The exact numbers regarding cost of downtime, cost of maintenance, and returns on investment in maintenance will vary depending on your data center’s particular configuration and needs. Obviously, for instance, data centers that rely on free-cooling methods will have less heavy equipment to maintain than a data center that relies mostly on more-traditional means of cooling (e.g., CRAC units). But with few (if any) exceptions, maintenance will be cheaper in the long term than suffering downtime events and decreased operational efficiency. And if you have some piece of equipment—whether part of your IT, cooling, or power delivery infrastructure—that costs too much to maintain, you more than likely need to replace that piece of equipment rather than forgoing maintenance.
What Needs Maintenance?
In a word: everything. Some systems require less maintenance than others, however. An APC whitepaper (“Preventive Maintenance Strategy for Data Centers”), for instance, notes that transformers, power distribution units (PDUs) and air and water distribution systems typically require little maintenance, whereas equipment like traditional CRAC units, fire alarm systems, chillers and generators require a high level of maintenance. Other equipment, such as next-generation uninterruptible power supply (UPS) systems, may require only a moderate level of maintenance. But every aspect of the data center requires maintenance, as Duffy emphasizes: “It applies equally to all systems—servers, storage, network and power.”
Some areas are commonly lacking in regular maintenance in some data centers. Kissell identifies several, including switchgear, circuit breakers, ATS and PDUs, as well as critical systems like UPSs, batteries and HVAC systems. In addition, however, some not-so-obvious tactics can help identify maintenance issues before they turn into downtime events. For example, infrared (IR) scans can locate the source of a number of problems, according to Kissell. “The IR scan can locate unusually high temperatures, which represent the deterioration of components and electrical connections due to vibrations, improper torque and other hidden problems. This helps the data center manager identify and correct an issue before it becomes an IT availability problem.”
Although it may not be considered strictly a maintenance procedure, computational fluid dynamics (CFD) can be a useful tool as well. CFD allows the data center manager (either using on-site data center staff and appropriate software or by way of a third-party service provider) to model air flow and heat distribution in the facility. Using this information, proper adjustments to cooling and IT infrastructure can be made to minimize hot spots and other thermal problems that can, over time (or sometimes more immediately), damage sensitive equipment and lead to downtime. Although CFD can be expensive, service and software providers usually offer a variety of options to data center providers, and CFD need not be an “everyday” type of maintenance—it might best be considered a performance optimization step.
Small maintenance steps can prevent problems by addressing some commonly overlooked areas. For instance, “Simple issues like available disk space are easily preventable but often cause problems; depending on where this happens, it can bring applications to a halt,” said Duffy. In this case, just monitoring or periodically checking available disk capacity can be enough to prevent potentially serious problems. In other words, not every aspect of data center maintenance need be complicated and expensive; sometimes, a short, regular observation is enough.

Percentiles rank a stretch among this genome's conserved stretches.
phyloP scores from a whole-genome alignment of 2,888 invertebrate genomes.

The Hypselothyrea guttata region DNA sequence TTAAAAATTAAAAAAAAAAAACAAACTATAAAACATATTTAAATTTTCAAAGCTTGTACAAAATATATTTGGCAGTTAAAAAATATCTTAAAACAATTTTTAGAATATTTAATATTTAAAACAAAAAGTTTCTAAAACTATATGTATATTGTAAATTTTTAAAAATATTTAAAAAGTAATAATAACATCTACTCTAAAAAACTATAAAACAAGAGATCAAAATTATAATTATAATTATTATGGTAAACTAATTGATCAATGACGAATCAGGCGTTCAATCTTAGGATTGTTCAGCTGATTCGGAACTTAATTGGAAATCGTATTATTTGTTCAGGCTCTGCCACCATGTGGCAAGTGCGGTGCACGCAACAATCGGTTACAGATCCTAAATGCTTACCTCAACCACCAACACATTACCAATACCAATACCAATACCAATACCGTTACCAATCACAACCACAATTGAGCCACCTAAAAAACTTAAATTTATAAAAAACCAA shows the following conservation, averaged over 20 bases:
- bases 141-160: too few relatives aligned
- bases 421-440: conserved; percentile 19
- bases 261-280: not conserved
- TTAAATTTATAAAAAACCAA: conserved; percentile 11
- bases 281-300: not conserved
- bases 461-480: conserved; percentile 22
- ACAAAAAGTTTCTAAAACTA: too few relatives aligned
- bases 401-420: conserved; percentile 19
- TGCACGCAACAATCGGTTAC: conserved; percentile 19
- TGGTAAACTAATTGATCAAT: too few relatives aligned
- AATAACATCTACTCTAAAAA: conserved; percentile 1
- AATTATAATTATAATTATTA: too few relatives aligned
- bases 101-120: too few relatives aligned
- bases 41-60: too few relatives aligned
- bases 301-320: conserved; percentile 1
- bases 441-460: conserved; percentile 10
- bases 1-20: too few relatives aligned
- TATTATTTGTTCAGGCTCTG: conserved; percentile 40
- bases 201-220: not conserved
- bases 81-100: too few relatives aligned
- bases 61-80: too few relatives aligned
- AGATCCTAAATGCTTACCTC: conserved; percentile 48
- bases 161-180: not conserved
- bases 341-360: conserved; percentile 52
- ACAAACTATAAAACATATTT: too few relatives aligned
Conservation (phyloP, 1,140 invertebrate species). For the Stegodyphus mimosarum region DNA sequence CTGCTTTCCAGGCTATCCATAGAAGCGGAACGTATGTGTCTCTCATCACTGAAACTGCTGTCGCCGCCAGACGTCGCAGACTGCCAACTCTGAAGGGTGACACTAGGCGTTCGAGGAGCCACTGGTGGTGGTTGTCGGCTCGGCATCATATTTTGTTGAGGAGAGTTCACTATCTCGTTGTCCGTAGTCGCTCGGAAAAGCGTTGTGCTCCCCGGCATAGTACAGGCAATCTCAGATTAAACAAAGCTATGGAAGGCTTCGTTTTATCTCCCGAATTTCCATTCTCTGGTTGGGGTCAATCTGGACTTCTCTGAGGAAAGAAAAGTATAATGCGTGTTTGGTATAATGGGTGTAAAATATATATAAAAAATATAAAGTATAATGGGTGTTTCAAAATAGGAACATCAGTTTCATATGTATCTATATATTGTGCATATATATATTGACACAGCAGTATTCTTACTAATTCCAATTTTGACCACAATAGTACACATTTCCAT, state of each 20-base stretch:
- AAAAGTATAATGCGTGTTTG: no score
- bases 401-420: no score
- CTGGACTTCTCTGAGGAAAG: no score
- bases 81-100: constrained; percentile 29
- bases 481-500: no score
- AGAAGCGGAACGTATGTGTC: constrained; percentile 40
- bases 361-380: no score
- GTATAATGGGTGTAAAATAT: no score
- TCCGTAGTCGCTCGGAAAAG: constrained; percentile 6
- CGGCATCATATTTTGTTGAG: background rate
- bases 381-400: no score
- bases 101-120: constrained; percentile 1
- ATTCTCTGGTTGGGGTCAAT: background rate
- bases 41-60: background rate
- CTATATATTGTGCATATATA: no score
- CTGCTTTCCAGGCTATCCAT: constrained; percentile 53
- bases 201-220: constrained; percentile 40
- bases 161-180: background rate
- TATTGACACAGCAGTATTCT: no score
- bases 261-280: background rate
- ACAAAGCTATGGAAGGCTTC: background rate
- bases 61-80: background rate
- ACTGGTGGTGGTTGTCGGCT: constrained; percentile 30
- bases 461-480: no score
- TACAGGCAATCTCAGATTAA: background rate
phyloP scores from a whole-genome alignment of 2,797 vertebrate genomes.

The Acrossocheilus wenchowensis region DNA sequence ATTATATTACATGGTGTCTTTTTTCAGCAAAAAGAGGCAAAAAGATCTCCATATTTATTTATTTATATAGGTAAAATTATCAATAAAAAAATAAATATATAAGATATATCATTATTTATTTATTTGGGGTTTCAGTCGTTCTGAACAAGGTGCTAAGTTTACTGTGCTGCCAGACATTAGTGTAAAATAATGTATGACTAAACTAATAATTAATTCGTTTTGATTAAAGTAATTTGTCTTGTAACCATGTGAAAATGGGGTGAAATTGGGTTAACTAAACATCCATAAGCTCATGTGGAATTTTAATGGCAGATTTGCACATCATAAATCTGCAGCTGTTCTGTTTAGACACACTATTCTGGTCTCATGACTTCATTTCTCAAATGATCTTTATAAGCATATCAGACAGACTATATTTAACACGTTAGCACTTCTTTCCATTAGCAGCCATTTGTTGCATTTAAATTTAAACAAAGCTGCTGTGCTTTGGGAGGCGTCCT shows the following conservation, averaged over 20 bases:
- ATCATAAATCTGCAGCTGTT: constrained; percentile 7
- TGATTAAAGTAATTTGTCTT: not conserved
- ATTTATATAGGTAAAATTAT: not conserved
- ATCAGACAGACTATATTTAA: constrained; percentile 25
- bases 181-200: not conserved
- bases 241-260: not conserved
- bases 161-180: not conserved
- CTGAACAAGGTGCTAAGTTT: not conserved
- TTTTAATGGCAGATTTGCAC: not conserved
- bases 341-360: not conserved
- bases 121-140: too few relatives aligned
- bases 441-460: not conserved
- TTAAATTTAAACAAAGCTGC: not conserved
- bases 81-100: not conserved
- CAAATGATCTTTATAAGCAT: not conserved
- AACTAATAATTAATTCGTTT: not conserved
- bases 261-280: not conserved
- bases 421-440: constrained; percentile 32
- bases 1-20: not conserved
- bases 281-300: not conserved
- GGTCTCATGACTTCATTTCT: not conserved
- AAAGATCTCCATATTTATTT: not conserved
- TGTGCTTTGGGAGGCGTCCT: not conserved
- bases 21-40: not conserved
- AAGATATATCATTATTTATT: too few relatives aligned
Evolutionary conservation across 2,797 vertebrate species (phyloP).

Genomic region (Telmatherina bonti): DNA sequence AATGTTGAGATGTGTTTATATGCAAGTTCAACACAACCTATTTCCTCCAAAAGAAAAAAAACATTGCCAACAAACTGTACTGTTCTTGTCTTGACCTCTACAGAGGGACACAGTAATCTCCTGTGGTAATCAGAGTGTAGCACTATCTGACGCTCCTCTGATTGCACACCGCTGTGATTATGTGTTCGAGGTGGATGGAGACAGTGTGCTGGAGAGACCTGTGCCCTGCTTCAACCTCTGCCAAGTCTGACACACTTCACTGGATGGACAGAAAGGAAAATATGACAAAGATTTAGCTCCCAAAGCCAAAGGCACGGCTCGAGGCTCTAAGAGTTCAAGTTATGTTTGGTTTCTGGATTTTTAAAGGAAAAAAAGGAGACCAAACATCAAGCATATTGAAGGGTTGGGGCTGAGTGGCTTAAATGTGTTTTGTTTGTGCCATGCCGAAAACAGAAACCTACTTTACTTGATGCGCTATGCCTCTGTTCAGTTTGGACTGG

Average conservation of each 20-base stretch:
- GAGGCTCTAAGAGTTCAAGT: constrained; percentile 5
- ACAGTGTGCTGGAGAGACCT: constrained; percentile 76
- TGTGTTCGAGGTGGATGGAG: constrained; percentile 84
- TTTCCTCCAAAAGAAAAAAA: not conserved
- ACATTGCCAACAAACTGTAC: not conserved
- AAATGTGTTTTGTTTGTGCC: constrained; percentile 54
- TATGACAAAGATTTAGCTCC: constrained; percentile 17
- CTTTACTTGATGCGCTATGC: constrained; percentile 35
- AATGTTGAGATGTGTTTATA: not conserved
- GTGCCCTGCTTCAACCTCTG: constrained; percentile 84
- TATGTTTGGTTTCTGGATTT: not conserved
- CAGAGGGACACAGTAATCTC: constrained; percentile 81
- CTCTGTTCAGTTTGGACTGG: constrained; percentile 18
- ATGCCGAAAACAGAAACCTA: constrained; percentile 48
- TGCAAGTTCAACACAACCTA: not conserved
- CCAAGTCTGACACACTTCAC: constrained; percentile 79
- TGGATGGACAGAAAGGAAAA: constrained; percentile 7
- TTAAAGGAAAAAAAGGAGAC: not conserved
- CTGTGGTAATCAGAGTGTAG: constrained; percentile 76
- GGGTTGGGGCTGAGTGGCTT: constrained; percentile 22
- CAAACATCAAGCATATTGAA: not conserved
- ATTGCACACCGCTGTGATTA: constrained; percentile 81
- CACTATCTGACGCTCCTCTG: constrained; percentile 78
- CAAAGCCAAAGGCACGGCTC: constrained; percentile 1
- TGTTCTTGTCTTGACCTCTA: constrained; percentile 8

Duffy believes that “Maintenance in its broadest form (including capacity and performance) should be in [a data center manager’s] top three activities.” In other words, it should be a high priority. To be sure, data center managers face a number of challenges, ranging from reconciling the demands of management and facilities personnel to planning and overseeing equipment upgrades and day-to-day operations. Despite all these duties, however, maintenance is one task that should not suffer—and with a well thought-out strategy with scheduled maintenance tasks, it need not suffer. Kissell broadly identified the areas data center managers should focus on in planning for and performing maintenance:
2. UPS systems
3. Power generators
4. HVAC infrastructure
5. Switchgear, circuit breakers, ATS and PDUs
6. Periodic performance of IR scans
The following list of tips for data center managers offers a number of considerations for creating and implementing a data center maintenance strategy.
- Carefully define the goals of your maintenance program. The best way to determine if your strategy is succeeding is to know what you want to accomplish. Kissell notes several potential objectives, including “reduced unplanned downtime, [increased] safety, improved mean time between failure” and so on.
- Keep good documentation. Of course, one can easily go overboard on this point, but insufficient documentation tends to be more problematic than overly scrupulous documentation. By keeping a ready reference for procedures, maintenance history and data, metrics and other information, you can ensure that maintenance is conducted regularly and in accordance with establish protocols. And when unexpected downtime does occur, good records can help you determine what might be (or what might not be) the problem.